Tropos Partners Up
November 14, 2005
The current leader in metropolitan mesh deployments has a new partner program to help it extend its reach with third parties doing video surveillance, residential Internet access, and more.
After more than 250 deployments worldwide, Tropos Networks of Sunnyvale, California is making things easier for its partners.
The company's new MetroMesh Partner Program is designed to help third-party providers and equipment makers work with the Tropos MetroMesh equipment used to provide citywide wireless networks. 18 companies are already signed up, many of which have worked with Tropos in the past (such as Boingo, Airpath, Netmotion, Padcom and Pronto Networks).
The company breaks the partners down into two groups Development partners that integrate products with the MetroMesh, and Solutions partners who don't integrate but can interoperate.
The meat of the Partner Program is the Development partners who integrate with Tropos. They include Badger Meter, with its ORION automatic meter reading (AMR) system; EDX Wireless's SignalMX planning tool; gateways from Nomadix; and a brand new customer premises unit (CPE) from Ruckus Wireless.
Ruckus (formerly Video54) has slowly moved from providing simple MIMO-esque smart antenna systems to vendors like Netgear, then to wireless video equipment, then to this CPE, which it calls MetroFlex. The MetroFlex will, naturally, use the company's patent-pending BeamFlex smart antennas though on the receiving end this time.
Ruckus' Vice President of Products, David Logan, says the hardware isn't just specific to Tropos, but will work with any metro Wi-Fi service though they will sell this unit, model 2201, to Internet service providers with Tropos-based deployments with tweaks for working better on the MetroMesh, specifically supporting the Tropos API.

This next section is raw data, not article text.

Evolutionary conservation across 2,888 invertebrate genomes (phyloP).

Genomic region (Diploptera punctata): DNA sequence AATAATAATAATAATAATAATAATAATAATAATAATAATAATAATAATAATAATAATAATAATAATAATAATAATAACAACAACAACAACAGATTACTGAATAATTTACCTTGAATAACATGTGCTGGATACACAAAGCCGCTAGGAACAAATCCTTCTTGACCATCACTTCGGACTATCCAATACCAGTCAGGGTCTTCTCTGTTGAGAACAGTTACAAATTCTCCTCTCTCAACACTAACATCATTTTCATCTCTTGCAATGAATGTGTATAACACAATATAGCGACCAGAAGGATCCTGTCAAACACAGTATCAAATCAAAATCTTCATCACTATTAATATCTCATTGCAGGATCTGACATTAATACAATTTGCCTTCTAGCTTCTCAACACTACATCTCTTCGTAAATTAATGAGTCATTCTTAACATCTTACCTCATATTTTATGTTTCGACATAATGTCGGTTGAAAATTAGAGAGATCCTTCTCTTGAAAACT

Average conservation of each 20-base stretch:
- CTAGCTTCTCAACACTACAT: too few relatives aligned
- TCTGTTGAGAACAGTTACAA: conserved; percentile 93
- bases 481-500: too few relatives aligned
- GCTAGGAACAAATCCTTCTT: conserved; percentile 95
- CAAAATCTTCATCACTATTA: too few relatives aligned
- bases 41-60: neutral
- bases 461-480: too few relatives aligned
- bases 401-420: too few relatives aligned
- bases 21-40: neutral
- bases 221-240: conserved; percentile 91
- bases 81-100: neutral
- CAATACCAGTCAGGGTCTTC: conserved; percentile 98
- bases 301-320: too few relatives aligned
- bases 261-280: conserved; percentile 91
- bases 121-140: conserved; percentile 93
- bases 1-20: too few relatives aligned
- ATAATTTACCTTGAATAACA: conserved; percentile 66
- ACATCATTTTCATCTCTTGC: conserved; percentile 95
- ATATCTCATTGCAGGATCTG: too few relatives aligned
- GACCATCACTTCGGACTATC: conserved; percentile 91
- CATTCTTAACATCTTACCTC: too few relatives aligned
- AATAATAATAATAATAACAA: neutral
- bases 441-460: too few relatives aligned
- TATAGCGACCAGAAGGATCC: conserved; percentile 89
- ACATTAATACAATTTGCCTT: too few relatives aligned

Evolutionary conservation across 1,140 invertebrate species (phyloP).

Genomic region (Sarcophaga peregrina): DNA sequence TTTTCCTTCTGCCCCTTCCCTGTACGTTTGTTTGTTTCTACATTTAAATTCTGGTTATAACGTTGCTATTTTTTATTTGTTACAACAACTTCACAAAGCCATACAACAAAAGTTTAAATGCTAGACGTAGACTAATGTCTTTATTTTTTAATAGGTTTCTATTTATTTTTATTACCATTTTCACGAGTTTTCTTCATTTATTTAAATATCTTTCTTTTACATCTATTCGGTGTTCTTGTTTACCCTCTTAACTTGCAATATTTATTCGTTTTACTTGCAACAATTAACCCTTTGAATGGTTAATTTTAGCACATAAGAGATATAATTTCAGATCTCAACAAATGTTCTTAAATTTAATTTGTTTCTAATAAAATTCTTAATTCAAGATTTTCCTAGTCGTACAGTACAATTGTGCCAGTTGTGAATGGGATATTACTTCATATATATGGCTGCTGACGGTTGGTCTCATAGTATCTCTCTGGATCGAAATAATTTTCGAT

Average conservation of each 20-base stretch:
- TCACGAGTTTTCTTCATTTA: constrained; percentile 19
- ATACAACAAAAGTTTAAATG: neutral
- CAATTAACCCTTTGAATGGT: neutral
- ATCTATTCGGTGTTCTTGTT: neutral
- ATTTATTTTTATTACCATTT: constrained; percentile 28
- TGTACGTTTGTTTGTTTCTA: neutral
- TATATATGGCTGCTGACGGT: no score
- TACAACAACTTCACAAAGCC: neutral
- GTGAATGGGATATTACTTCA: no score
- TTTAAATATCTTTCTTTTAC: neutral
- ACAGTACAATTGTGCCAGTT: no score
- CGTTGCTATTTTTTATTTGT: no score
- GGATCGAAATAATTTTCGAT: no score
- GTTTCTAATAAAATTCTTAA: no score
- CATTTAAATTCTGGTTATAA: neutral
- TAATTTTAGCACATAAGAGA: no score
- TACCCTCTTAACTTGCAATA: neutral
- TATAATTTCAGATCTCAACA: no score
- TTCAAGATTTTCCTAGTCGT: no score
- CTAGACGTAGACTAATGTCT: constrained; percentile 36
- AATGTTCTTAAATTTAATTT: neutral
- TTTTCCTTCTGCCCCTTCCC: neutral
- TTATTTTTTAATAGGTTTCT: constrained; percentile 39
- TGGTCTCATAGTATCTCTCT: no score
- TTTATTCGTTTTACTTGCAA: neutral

"The [Tropos MetroMesh] API allows our development partners to make software for end-to-end solutions with us," says Ellen Kirk, Vice President of Marketing at Tropos.
The Ruckus CPE won't be available until January.
In addition to tools from partners, Tropos is introducing two new tools itself. Tropos Insight does data analysis and multimedia optimization that runs remotely, while Tropos Drive is an actual hardware appliance used by network administrators as they physically drive around a Tropos mesh, using it to gather data on the throughput of the network. The SignalMX product from EDX, mentioned above, takes this a step farther as an add-on module to SingalPro which uses topographic maps to see how buildings and terrain can impact signals.
Tropos competitor BelAir Networks also released version 5.0 of its product family, which the company says enhances performance of the "triple-play" (data, voice and video on the same system). BelAir and others differentiate themselves from Tropos by offering products with multiple radios inside. BelAir is also launching a metropolitan network for the city of Waterloo, Ontario (pop. 110,000) through partner Atria Networks, a utility-owned telecom in the province.
The timing of these announcements is probably no accident, as the mesh equipment providers, big players and startups alike, prepare for some competition from the 800-pound gorilla of the wireless networking world, Cisco Systems which is expected to announce its first mesh equipment plans this week.